Project management lessons from the Debian project.
23 July 2000
This text lists the important things I think the Debian development community has learned about project management in the course of developing the Debian GNU/Linux system. These are my personal opinions, not those of the project or other developers. I hope this list will be useful to Debian, other Linux distributions, and other free software projects.
Thanks to the people on Debian's IRC channel for feedback since the first private drafts. Thanks to Mark Brown for pointing out IRC versus mailing list for communication between developers.
Make sure things scale up. Problems are always simpler when the project is small. When the number of developers and packages grows a lot, small problems become big problems.
Make things distributed so that things can be worked on in parallel.
Make sure the foundation is good. Debian has a pretty good package management system (even though it has lots of minor flaws and warts). This makes it much easier to build the system, when one can concentrate on making packages better, instead of having to fight the base system.
Document important things. When people need to work together, they need to know how to take each other in consideration. There needs to be rules about how packages are laid out so that they don't interfere with each other. If these rules aren't written down, they need to be remembered by the community memory and word of mouth, both of which are unreliable. The Debian Policy documents are a fine example of this. Debian couldn't live without it.
(Note that when documenting things it's important to document the reasons behind the decisions as well. Debian Policy documents don't do this well enough, though, at the moment.)
Automate repetitive tasks when possible. Repetitive tasks should be automated, especially if they are tricky or critical. This reduces the number of human errors, and also frees up developers to more important tasks.
Debian examples include dinstall (moves uploaded packages into the ftp server), lintian (checks for many errors that are easy to make), and the various autocompiling projects for porting efforts. They're all absolutely necessary for Debian for maintaining high levels of quality.
Avoid single points of failure, especially for volunteers. Volunteers will always lack time at the critical point. For critical jobs, have several people share the workload and make sure there are mechanisms for checking that things are going smoothly.
Do not worry about time tables; keep goals realistic. In big volunteer projects, time tables will always slip. That is not a catastrophy, and it must be tolerated, but there should still be some effort in keeping them. Goals must be kept realistic.
Make it easy to work independently. The more interdependencies things have, the more communication is needed (read: less time spent on productive hacking) and the bigger the chance that a single developer or package will cause big problems.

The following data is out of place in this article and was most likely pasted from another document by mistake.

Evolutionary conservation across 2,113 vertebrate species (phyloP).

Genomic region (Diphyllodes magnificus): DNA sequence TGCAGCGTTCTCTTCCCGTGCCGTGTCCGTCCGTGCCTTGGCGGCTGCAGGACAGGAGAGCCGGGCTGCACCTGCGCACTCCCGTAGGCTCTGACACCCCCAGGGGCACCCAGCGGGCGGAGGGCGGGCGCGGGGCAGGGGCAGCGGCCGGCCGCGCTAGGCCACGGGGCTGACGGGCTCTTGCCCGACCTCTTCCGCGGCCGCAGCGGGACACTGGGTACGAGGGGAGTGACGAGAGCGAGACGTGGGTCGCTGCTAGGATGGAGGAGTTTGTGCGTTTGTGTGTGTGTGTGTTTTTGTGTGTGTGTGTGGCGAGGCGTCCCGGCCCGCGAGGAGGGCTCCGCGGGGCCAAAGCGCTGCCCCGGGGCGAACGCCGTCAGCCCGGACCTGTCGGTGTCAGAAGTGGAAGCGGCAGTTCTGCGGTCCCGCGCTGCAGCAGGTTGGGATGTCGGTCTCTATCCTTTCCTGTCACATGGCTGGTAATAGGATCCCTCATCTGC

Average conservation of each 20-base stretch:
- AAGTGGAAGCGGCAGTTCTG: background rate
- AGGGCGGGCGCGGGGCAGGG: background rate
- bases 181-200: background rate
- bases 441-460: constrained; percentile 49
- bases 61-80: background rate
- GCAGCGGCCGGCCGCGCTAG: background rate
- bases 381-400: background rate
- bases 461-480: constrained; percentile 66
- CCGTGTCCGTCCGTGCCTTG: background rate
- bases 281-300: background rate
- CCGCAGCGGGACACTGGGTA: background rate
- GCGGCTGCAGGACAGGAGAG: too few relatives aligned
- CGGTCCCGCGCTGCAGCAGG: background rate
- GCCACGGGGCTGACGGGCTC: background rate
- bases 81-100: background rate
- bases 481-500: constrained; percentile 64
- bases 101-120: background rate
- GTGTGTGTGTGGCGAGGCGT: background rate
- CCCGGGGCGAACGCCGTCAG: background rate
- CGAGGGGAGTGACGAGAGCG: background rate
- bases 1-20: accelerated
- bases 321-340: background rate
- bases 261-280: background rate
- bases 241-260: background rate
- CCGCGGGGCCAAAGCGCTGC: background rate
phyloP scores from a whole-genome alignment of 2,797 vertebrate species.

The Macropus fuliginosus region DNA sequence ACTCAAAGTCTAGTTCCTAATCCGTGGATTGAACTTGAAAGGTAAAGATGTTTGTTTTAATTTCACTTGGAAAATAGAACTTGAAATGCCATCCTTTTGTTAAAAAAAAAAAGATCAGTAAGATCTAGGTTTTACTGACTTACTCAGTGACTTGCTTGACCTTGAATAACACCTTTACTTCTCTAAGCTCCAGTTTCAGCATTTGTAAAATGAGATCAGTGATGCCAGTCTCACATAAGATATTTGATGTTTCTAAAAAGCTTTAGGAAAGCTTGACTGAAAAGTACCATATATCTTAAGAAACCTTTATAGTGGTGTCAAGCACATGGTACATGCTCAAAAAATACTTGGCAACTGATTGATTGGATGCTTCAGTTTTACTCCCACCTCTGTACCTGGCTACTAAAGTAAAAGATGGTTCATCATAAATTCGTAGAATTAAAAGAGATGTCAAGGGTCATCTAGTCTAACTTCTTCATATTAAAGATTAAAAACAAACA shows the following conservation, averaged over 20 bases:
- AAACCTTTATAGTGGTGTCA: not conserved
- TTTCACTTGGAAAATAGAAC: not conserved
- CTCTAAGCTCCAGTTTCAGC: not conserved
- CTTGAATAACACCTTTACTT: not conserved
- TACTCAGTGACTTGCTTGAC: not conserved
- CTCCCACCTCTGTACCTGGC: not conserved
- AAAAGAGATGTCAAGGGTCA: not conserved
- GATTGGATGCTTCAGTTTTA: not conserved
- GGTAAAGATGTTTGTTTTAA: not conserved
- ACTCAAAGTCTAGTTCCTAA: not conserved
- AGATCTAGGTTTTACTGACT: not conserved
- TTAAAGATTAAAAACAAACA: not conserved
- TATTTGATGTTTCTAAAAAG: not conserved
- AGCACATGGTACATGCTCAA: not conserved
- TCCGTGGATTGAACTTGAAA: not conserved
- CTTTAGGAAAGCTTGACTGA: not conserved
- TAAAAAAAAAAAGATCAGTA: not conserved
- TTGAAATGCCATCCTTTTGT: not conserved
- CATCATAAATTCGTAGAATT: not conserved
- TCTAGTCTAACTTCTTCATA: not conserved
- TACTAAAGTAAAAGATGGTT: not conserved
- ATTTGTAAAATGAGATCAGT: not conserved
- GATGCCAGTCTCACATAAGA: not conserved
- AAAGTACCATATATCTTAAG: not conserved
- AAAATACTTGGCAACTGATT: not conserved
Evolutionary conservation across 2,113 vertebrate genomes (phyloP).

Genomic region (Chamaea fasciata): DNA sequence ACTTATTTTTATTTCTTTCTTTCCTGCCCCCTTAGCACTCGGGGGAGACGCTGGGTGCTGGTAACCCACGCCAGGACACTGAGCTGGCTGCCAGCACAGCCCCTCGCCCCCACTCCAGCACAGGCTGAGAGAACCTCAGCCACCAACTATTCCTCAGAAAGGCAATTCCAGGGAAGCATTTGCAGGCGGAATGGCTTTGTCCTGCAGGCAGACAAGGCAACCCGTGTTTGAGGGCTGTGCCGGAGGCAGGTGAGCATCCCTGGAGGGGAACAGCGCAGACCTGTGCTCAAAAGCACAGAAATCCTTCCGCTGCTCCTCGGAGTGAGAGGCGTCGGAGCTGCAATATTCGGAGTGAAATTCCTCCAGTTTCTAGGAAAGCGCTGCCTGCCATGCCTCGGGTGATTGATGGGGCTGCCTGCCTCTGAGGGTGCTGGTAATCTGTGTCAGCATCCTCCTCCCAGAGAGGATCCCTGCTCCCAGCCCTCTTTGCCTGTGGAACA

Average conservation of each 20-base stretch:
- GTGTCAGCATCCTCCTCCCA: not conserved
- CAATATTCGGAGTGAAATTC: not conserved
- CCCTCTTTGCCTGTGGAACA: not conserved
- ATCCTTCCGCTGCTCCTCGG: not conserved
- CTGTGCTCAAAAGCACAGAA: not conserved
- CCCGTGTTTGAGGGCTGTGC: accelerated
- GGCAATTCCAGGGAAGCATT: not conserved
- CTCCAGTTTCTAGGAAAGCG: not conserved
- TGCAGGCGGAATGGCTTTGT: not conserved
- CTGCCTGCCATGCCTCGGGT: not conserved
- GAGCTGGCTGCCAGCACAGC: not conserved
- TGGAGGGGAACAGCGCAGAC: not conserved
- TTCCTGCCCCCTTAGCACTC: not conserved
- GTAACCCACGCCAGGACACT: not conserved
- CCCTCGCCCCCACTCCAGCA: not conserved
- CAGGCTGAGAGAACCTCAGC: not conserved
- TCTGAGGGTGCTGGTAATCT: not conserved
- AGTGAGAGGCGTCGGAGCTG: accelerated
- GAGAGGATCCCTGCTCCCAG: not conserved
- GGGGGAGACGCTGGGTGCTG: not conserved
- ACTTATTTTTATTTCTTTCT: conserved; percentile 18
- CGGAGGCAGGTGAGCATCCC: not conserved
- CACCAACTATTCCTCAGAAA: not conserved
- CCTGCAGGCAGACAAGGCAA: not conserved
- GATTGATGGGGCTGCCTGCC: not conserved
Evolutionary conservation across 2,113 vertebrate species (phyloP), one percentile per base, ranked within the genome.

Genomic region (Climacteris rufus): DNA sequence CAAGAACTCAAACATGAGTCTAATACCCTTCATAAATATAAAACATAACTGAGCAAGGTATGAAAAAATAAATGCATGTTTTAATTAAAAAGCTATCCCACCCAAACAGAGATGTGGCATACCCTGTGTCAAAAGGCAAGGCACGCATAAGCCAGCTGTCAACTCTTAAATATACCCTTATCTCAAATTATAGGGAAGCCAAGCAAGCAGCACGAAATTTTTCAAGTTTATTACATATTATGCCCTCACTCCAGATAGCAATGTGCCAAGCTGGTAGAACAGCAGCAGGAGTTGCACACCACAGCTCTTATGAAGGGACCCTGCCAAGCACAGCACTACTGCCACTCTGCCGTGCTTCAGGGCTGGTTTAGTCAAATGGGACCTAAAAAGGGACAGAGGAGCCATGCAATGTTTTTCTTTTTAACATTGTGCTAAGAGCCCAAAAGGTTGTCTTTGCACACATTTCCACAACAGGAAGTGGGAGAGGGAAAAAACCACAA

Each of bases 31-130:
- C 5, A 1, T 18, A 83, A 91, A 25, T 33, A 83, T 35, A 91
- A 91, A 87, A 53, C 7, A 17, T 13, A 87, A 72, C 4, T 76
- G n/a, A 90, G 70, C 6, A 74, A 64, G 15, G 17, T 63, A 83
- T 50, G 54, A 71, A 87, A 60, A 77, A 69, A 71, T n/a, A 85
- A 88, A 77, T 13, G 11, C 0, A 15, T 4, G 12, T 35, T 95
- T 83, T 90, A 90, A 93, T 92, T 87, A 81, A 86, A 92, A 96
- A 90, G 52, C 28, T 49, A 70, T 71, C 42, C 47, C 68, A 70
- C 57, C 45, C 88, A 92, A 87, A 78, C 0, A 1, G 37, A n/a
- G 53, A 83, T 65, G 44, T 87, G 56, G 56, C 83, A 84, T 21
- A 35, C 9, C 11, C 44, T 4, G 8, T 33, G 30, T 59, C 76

Do not overload developers. Developers are volunteers with too little free time. Make as few requirements on their time as possible. For example, do not require that they follow high-volume mailing lists. Overloaded developers have a tendency to disappear, or at least their packages will be of lower quality or less up-to-date than they might be. Also do not let developers overload themselves by trying to do too much, and make it easy (culturally and technically) to give up packages, when the workload gets too high.
Be open and keep things in public. If you're popular, your users will want to know what is going on. Do not decide things behind closed doors. Allow everyone to read the discussions leading to decisions and, preferably, allow everyone to participate in them, even if they aren't developers. Developers may need a private forum as well, but it should be used as little as possible. By doing things in private, you are hiding your motives and other people will be assuming the worst and react accordingly.
This applies within the project and between developers or groups of developers as well. When things are decided that affect more developers than those involved in a particular discussion, the discussion must be held in a forum that all developers can participate it. For example, IRC is not good enough, since not everyone will be present at any given time. It's OK to start a discussion on IRC, but before any decisions are made, it should be taken to, say, a mailing list.
Make it easy to contribute. There's never too many developers, so make it natural and easy for people to join in and help with what they can, even if it is just reporting bugs. Debian has recruited several hundred developers this way, and manages to have thousands of packages. Many developers only have one package, but it tends to be one they need themselves, so they're motivated to keep it working.
Have leadership. There must be some way to solve conflicts and arguments, if a natural consensus doesn't occur. Different projects may need different kinds of leadership, but there has to be some way, formal or informal.
Conflicts are natural, but mustn't get out of hand. Developers are often opinionated, strong-minded, and bullheaded. You can't avoid that. They must be allowed to scream at each other every now and then, but fights must not be allowed to escalate. Everyone in the project will have to be responsible for mediating between disagreeing parties, if they can't come to a consensus by themselves. Unfinished fights will easily haunt the project.
Developers do not have to like each other, but they do have to get along.
Use a bug tracking system. An open bug tracking system makes it harder for bugs to be forgotten when developers are too busy, or leave the project, or lose their disks. It also lets people see whether they want to use a package before installing it, and to find solutions or workarounds for bugs that are already known but not yet fixed.